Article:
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The Peace Movemnt and The Roller Coaster Ride of US War Policy

By       Message John Grant       (Page 1 of 8 pages)     Permalink

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It's considered unsportsmanlike to say, "We told you so." But since all's fair in love and war and we're definitely at war, it's fair to say the peace movement has been right about the whole sordid reality of US war in Iraq and Afghanistan.

 

That may sound audacious or ridiculous to some, especially to those knee-jerks who love to ridicule the peace movement while knowing nothing about what it really stands for.

 

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It's important to note here, that the peace/antiwar movement doesn't have quite as extensive a public relations and propaganda program as that employed by the military and its supporters in the federal government and the mainstream media.

 

For instance, the peace movement doesn't have well-funded, highly-trained Psy-Ops Teams such as Rolling Stone [1] has shown the military has. So no one is able to brainwash US Congress members into cutting the military budget and de-funding the wars.

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The peace movement also tends to be concerned about the poor, long-term ecological sustainability issues, improving education, creating jobs and figuring out affordable health care for all Americans, which is why we're always attacking the Pentagon sacred cow and the runaway wars in Iraq and Afghanistan.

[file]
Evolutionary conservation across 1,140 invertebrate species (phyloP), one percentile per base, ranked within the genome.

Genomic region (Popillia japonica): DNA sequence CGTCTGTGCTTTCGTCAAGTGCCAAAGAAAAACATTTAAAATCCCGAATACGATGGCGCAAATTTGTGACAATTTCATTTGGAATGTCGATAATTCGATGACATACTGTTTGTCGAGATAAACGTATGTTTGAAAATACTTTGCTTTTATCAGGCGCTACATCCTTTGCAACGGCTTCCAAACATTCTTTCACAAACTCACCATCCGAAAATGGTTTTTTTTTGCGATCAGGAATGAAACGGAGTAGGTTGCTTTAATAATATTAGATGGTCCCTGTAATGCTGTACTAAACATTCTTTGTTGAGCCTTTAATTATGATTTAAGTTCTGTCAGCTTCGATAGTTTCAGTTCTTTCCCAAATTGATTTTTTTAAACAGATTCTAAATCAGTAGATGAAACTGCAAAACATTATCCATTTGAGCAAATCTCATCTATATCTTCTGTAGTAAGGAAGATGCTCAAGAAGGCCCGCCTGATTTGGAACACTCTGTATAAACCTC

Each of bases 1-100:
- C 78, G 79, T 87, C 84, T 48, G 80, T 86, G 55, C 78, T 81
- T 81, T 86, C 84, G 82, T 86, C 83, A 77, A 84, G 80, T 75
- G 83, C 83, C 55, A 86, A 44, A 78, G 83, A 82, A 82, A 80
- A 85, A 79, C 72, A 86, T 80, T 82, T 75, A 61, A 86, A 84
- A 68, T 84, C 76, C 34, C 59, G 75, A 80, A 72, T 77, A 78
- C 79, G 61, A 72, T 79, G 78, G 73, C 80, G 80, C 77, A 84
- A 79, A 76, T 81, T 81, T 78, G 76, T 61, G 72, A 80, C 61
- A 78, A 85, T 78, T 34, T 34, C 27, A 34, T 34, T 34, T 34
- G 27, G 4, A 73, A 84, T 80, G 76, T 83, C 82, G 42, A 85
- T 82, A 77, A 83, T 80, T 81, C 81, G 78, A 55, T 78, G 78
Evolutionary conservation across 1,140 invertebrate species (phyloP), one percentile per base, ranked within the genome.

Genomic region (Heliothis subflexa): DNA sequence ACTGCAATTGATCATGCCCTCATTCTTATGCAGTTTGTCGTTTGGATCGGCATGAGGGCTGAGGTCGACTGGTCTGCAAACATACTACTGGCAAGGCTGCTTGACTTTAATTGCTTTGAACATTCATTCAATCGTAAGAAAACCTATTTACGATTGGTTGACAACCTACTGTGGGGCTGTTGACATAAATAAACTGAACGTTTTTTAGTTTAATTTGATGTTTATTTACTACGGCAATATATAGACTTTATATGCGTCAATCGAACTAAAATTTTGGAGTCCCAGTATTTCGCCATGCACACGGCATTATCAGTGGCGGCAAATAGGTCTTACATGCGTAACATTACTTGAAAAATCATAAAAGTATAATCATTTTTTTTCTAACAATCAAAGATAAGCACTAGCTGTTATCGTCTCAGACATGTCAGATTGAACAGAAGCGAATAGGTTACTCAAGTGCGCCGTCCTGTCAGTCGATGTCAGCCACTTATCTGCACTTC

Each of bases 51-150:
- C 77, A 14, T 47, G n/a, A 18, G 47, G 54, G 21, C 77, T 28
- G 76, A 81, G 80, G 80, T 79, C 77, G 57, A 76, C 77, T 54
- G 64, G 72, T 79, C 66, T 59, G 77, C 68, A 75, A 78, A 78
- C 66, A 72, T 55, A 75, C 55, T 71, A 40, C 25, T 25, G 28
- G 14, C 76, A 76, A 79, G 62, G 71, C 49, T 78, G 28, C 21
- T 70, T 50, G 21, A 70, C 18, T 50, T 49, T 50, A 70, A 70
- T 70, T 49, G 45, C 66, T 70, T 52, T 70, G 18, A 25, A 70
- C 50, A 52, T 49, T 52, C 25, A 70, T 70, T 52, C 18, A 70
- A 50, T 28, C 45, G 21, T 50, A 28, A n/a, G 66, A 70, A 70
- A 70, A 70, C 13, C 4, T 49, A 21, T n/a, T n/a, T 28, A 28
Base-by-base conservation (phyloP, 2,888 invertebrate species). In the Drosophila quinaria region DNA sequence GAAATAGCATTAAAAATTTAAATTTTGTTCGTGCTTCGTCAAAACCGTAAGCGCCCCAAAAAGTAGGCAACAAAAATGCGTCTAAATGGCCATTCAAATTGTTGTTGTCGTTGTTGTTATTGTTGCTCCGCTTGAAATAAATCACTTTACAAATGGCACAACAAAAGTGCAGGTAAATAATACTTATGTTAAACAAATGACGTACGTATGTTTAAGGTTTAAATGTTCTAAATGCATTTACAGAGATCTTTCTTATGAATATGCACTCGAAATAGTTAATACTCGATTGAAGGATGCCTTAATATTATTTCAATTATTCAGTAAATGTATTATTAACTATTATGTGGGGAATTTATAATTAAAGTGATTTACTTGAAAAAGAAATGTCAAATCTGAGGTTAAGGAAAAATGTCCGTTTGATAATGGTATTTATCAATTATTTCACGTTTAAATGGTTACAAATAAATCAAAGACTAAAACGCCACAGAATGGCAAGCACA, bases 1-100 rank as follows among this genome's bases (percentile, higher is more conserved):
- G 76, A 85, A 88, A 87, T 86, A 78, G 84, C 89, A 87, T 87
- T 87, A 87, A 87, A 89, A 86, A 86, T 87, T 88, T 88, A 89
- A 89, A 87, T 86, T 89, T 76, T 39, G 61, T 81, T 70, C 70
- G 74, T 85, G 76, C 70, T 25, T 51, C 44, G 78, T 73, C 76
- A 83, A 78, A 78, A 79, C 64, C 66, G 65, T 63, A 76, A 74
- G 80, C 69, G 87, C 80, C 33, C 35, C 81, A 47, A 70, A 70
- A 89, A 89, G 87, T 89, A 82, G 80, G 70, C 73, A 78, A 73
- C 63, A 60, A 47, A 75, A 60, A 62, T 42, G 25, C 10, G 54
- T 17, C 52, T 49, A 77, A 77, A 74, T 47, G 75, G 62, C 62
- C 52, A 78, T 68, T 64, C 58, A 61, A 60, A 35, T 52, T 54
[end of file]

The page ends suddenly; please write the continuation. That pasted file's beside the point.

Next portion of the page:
Finally, the peace movement suffers because we live in a world gone mad and few today seem to have the courage to listen to, and give credence to, a movement without guns and prisons.

 

Interestingly, current reports surrounding Afghanistan are in synch with what the peace movement has been saying since the beginning about the dismal outlook for the Petraeus counter-insurgency program in that ancient, rugged land.

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For instance, one of the fundamental mantras of Veterans For Peace, the antiwar organization I have worked with for 26 years, is: "Wars are easy to start and very difficult to stop. So it's best not to start them."


Defense Secretary Robert Gates, the Pentagon and the Pech Valley.
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I'm a 68-year-old American who served in Vietnam as a naive 19-year-old kid. From that moment on, I've been studying and re-thinking what US counter-insurgency war means. I live outside of Philadelphia, where I'm a writer, photographer and (more...)
 

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